If you’re running over to the Met to catch the Prada/Schiaparelli show in the next two weeks (don’t worry, it’s up until August 19), be sure to see the other rarely seen, worth-the-trip clothes – the robes, tunics, and kids’ stuff that’s straight from the Seventh Century.
It’s the textile/clothing room of the show Byzantium and Islam: Age of Transition. It’s not often you get to see clothes from 430-870 A.D., much less see a one-room summary of all the cross-cultural fashion trends.
It’s Byzantine fashion at it’s best, from a time when Greek Orthodox, Coptic, Christian, and Jewish lifestyles were all mixing and mingling across the Empire between the Seventh and Ninth Centuries. Radio carbon dating of the fibers gave the curators a range of dates on the outfits, but let’s just call it even by saying “Seventh Century”.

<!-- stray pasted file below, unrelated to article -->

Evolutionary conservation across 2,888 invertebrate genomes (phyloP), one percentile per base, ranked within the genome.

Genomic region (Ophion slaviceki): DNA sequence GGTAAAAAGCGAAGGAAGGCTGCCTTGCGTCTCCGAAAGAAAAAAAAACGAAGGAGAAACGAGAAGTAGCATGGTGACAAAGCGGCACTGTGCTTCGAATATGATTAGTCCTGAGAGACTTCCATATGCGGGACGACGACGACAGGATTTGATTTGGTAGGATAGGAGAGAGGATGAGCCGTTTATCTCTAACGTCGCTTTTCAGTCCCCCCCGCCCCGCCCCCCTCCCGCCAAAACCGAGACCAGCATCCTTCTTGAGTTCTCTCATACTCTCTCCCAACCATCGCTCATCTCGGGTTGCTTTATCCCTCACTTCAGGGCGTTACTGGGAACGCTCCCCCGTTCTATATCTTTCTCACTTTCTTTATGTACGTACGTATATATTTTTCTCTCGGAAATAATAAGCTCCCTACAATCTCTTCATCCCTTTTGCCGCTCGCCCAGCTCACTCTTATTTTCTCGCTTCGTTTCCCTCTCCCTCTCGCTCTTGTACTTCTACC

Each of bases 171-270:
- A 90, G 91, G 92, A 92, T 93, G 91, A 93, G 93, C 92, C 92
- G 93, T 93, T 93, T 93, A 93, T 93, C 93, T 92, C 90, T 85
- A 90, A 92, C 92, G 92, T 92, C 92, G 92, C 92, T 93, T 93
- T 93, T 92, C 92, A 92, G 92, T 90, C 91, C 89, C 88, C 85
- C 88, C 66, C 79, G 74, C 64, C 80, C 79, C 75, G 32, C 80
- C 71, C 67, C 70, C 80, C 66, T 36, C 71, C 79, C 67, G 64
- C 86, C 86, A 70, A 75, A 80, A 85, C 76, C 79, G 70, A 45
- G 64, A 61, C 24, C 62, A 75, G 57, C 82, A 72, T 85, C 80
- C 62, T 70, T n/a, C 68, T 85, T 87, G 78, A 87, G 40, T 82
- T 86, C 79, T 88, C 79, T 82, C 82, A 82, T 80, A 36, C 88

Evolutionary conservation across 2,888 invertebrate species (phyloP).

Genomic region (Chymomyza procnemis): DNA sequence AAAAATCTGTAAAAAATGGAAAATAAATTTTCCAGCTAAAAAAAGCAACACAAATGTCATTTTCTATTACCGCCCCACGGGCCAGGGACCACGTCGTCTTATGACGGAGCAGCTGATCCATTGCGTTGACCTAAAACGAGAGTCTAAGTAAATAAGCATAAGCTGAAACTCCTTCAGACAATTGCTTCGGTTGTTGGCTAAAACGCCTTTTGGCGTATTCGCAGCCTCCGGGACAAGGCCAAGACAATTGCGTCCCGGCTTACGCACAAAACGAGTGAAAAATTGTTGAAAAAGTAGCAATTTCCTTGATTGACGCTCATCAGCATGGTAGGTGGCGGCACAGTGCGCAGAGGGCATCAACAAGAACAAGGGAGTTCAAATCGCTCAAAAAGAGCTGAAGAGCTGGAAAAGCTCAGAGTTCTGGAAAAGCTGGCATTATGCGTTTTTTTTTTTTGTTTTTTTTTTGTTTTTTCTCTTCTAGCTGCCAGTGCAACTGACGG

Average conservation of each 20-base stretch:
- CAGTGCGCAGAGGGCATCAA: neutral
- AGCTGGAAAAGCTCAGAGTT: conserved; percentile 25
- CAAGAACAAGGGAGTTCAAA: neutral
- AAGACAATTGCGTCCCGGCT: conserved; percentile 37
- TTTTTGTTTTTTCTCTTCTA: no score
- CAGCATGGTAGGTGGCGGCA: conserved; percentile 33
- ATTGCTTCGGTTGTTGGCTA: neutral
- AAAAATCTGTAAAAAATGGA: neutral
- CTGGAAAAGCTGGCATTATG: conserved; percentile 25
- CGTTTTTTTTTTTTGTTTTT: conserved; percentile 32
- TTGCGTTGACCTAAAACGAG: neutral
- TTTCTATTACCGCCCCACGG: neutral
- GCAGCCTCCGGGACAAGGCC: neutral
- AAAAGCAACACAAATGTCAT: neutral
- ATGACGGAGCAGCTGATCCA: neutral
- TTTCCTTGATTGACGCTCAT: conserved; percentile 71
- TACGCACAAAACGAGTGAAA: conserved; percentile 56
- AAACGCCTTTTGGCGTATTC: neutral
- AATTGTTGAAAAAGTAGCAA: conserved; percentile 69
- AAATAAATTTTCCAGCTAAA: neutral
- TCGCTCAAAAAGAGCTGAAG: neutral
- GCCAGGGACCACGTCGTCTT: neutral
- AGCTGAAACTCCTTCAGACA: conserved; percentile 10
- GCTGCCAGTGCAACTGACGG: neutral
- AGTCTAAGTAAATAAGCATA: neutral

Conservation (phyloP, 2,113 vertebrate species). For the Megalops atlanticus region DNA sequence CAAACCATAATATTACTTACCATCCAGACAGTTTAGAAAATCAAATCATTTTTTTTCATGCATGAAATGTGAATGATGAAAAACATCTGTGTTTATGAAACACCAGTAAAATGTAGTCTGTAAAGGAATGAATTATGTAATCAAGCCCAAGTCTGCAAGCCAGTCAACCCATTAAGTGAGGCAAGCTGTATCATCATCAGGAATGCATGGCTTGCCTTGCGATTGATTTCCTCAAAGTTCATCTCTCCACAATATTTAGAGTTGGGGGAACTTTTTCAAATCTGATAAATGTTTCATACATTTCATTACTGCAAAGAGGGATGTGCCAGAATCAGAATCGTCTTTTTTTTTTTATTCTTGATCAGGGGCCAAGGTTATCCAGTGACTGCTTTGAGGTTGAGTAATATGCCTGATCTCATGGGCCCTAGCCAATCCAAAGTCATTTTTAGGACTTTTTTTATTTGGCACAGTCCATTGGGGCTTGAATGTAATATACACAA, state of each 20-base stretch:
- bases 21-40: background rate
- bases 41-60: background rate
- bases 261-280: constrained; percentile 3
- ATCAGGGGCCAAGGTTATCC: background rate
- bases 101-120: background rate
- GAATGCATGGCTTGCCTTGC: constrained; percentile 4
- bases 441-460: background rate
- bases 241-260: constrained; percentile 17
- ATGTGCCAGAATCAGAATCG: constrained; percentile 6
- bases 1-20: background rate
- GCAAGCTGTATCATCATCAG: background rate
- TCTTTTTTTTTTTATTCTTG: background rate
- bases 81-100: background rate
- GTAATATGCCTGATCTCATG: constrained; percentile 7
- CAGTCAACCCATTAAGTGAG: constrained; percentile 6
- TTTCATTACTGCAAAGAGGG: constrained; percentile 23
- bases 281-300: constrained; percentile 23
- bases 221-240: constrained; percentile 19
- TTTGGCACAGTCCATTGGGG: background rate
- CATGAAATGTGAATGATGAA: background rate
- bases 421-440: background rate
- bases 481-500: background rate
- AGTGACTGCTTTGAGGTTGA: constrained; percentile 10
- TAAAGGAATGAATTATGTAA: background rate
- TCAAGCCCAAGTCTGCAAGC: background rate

In the fashion gallery of the show, you’ll see several tapestry-weave tunics (woven to shape), along with a small Egyptian kid’s fringed-trimmed hoodie (430-620 A.D.), a tunic with polychrome-pattered trim, and a huge, oversized Persian riding coat made of cashmere and wool. In a tapestry panel, you’ll see a veritable Vogue layout of various styles, including someone dressed in skins and boots below this more conservative tunic/mantle combo. Did they really wear that? You be the judge.
Amazingly enough, a lot of the coats and tunics come from the Met’s and the Brooklyn Museum’s own collections. Take a look and marvel at what curatorial care has wrought. (And check out the popular Samson silk fabric swatch in the adjacent gallery.)